Though many sunscreen bottles tell you not to use it on babies under six months, the American Academy of Pediatrics recently said that it's okay to put a little sunscreen on your infant if you have to. Before you slather it on, though, put it on a small bit of baby's skin and watch for any reaction. In an ideal world, baby's virgin skin wouldn't get any direct sun exposure. Realistically, at some point you'll probably find yourself in a setting (the beach, a picnic, a hike) where catching a few rays is inevitable. In these situations, slather the parts of her skin that might be exposed with sunscreen. Find one specifically for babies, and apply thirty minutes before you head outdoors and again every two hours.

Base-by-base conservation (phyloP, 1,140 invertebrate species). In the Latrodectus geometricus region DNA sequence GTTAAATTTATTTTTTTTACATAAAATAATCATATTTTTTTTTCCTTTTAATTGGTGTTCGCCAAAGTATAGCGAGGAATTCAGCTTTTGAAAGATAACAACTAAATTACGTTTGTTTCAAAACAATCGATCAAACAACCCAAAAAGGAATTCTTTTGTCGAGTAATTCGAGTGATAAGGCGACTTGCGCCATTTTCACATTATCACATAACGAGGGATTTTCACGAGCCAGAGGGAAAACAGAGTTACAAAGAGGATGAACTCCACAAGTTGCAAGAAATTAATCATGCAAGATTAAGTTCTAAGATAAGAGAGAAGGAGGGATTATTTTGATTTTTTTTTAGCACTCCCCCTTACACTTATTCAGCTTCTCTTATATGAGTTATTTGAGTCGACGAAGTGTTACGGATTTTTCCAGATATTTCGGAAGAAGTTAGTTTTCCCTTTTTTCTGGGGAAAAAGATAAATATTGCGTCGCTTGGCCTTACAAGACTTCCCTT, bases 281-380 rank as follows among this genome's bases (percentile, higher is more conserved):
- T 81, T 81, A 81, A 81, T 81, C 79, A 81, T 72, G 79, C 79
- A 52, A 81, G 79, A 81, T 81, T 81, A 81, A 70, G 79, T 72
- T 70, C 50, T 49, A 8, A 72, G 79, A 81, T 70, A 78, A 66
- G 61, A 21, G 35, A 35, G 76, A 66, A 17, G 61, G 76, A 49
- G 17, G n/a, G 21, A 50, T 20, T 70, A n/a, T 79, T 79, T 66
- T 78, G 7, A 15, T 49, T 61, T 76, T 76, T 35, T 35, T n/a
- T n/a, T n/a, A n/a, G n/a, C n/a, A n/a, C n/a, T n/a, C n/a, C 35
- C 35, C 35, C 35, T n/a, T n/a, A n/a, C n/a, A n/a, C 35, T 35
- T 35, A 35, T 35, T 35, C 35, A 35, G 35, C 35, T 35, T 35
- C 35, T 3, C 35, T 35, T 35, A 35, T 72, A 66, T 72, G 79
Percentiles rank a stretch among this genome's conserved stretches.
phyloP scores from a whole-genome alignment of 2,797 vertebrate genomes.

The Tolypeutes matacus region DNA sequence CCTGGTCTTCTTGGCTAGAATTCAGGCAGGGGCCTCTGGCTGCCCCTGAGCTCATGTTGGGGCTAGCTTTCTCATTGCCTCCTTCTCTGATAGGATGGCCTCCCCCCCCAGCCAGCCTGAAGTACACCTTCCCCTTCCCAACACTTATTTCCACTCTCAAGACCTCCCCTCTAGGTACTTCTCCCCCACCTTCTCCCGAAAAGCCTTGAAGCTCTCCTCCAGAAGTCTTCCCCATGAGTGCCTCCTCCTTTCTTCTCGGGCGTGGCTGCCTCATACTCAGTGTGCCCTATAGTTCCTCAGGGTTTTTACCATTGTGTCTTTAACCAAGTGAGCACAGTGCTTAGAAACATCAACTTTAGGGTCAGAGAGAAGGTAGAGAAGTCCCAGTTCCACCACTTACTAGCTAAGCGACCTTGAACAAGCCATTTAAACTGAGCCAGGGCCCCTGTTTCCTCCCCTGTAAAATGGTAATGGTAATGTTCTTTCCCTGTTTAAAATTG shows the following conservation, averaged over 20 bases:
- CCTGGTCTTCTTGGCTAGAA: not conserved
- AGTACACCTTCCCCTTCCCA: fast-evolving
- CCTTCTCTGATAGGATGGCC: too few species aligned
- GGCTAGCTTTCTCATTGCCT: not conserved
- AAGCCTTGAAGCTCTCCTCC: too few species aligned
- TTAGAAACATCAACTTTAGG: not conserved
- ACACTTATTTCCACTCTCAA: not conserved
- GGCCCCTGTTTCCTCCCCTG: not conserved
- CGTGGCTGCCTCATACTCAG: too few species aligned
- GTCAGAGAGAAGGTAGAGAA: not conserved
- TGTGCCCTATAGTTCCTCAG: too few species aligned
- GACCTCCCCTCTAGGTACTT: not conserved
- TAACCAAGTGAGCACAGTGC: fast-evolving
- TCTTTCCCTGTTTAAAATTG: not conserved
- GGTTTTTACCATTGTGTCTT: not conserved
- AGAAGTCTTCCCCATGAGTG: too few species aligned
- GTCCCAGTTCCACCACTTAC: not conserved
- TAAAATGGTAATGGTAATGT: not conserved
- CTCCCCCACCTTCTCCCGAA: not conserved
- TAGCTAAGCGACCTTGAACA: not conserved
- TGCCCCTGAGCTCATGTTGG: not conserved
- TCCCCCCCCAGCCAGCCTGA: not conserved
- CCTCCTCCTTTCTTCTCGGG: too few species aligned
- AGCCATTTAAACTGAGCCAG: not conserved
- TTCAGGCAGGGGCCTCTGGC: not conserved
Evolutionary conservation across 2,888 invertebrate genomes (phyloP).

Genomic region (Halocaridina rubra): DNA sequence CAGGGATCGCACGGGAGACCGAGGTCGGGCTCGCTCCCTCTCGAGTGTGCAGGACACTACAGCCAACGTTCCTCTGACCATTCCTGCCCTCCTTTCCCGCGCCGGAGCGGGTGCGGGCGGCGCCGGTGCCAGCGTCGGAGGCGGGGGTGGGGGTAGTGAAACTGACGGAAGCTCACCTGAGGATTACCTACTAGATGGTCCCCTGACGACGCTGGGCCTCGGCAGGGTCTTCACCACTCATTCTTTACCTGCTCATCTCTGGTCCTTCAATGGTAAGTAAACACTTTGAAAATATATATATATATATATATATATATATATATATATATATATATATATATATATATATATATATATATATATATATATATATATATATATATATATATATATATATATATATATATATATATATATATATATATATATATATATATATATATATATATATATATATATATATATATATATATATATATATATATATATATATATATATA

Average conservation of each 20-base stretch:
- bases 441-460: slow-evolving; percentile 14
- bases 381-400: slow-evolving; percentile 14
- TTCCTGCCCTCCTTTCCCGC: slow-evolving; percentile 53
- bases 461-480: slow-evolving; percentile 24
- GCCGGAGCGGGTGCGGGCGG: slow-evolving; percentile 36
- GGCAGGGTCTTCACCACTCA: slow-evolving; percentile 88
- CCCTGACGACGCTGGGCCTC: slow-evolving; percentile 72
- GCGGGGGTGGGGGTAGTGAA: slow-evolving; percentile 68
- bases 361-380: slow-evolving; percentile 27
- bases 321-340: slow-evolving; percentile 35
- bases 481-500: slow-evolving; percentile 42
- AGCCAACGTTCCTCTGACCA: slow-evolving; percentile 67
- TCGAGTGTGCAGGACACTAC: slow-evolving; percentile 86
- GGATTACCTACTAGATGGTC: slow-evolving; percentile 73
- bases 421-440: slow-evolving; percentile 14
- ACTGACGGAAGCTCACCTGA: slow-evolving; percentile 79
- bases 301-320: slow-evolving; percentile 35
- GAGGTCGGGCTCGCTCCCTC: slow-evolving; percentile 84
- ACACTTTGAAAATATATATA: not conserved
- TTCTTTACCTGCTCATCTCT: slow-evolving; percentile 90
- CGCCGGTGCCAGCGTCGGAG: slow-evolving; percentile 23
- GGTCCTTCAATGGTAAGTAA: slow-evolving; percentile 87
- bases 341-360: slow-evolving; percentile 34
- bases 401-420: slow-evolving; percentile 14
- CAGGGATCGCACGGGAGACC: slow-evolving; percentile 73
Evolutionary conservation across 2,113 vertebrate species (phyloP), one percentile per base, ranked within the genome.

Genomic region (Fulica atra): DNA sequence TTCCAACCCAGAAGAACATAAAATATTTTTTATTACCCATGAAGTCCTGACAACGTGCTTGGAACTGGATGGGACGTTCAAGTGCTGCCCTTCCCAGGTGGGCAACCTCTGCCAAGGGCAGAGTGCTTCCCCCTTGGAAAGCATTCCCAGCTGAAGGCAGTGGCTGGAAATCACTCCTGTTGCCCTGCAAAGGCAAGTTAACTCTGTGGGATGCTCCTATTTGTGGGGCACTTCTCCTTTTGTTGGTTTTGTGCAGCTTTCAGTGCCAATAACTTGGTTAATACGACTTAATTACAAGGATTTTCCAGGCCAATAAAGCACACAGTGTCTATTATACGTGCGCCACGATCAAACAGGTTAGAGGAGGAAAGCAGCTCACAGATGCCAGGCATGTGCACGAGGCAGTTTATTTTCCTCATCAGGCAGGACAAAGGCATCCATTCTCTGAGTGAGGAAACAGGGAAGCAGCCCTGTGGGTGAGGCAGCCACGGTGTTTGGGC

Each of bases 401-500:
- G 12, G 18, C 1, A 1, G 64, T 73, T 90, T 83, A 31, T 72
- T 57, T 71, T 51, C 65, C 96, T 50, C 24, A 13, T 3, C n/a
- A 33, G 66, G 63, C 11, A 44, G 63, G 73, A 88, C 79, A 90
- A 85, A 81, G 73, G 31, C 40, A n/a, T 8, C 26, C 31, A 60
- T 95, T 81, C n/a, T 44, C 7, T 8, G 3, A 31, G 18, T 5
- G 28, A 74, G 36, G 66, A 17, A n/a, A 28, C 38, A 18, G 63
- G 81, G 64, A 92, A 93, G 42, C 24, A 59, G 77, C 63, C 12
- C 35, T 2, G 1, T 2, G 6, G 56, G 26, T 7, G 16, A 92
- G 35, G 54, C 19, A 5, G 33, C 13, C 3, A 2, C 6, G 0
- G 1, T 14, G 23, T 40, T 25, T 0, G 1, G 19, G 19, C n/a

Your first defense, though, should be true sun blockers like long-sleeved tops, pants, and a hat (look for one with a three-inch brim). Keep her under the shade of an umbrella, tent or stroller as much as possible. Don't ever bring a tiny baby outside for too long on a hot day — their bodies can't tolerate extreme temperatures well.